"Thank you, Lady Ts'ai. If it is proper - I do not know the custom here - I wonder if you might sing one of the songs you mentioned - the songs you sing for your children. I would consider it an honor hear to this."

He held his breath. Uldin seemed pleased.

"My dear?" he asked.

"Of course," Ts'ai said.

She stood. Her husband remained seated.

She began a song. It's range was high (she hit the notes perfectly), its form simple. Her voice rose to fill the space they were in with the sad beauty of the tune. It expressed loss, heartbreak, even anger - but its tone was gentle and sweet, also proclaiming beauty, hope, and longing.

When she finished, the interior of the tent was completely silent. It seemed inappropriate to applaud or speak, so Carson bowed low and spread his hands. Uldin rose, walked over to Ts'ai, and put an arm around her.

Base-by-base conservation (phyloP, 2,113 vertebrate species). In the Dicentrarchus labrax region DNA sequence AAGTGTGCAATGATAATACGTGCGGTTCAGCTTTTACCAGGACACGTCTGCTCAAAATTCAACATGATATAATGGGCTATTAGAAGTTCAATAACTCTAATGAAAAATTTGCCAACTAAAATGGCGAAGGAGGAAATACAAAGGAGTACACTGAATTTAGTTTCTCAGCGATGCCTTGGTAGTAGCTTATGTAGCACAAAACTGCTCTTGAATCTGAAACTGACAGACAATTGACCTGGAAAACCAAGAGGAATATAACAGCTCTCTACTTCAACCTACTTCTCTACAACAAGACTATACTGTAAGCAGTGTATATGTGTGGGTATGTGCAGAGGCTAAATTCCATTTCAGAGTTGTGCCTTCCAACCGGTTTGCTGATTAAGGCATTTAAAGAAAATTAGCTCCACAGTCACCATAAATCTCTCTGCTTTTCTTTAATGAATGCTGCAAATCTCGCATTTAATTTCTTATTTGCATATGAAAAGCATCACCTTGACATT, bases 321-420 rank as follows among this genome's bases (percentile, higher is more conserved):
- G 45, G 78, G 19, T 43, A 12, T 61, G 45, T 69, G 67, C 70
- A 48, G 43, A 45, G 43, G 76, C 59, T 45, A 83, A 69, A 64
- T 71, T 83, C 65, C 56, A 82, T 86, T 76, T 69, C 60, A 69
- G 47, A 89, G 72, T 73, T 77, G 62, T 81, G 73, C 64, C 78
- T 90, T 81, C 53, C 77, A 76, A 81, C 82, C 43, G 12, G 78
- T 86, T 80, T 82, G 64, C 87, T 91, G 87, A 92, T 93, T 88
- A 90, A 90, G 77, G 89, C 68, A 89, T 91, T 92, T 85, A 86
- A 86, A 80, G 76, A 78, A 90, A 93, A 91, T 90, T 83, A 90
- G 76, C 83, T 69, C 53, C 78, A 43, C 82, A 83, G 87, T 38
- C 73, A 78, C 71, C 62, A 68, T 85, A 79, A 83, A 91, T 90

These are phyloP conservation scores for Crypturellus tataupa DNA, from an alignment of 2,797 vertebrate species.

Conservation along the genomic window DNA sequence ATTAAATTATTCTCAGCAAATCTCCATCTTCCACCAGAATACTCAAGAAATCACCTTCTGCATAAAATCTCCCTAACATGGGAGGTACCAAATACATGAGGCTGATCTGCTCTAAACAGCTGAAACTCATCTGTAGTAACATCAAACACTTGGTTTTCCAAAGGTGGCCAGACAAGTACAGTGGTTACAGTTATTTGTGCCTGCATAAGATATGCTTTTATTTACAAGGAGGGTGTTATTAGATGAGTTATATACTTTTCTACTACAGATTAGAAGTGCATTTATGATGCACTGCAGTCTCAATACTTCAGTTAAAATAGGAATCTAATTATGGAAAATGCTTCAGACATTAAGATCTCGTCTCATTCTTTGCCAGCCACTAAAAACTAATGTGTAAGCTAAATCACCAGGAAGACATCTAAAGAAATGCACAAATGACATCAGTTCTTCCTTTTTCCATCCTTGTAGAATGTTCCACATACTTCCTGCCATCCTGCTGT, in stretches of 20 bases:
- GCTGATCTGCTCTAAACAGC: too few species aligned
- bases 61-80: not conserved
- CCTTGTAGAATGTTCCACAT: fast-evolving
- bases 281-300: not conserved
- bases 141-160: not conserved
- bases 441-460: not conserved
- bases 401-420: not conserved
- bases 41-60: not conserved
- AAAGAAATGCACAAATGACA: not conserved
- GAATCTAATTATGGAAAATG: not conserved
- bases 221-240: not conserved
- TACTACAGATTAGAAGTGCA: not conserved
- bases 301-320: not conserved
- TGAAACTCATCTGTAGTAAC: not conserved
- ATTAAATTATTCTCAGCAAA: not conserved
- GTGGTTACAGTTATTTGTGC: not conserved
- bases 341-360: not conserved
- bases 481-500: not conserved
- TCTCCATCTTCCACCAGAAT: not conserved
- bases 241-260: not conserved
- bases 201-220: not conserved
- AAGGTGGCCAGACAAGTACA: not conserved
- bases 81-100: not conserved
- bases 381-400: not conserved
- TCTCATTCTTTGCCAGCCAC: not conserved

"Beautiful, my wife. And you, sir" - he looked at Carson - "have done well. Ts'ai has never sung this song for me, though I have often asked her to do so. You will be rewarded for bringing this beautiful thing about. I will have my servants bring you gold. And I grant you a boon: ask whatever you wish for and I will give what your request."

After a moment of thought, Carson made his request.

"I ask, my Lord, that the slave girl Ming be freed; that she be returned to her family; and that she be generously compensated for the services she has rendered in her captivity."

"It shall be done. I will free the girl; I will see to it that she is safely delivered to her village and her people; and I will give her gold."

"Thank you, my Lord."

Uldin held up his hands to signal that he and his wife would depart. Carson decided it would be a good time to kneel. Uldin and Ts'ai left the tent. A serving man escorted Carson back to his hut. Once more, he wondered if he had violated some custom or protocol and would be cut down for it, but no one harmed him. Just after his escort left, another servant brought a bag of gold coins and, wrapped in a cloth, the flute he had played for Ts'ai. Exhausted from tension, wondering what might be next, he lay down.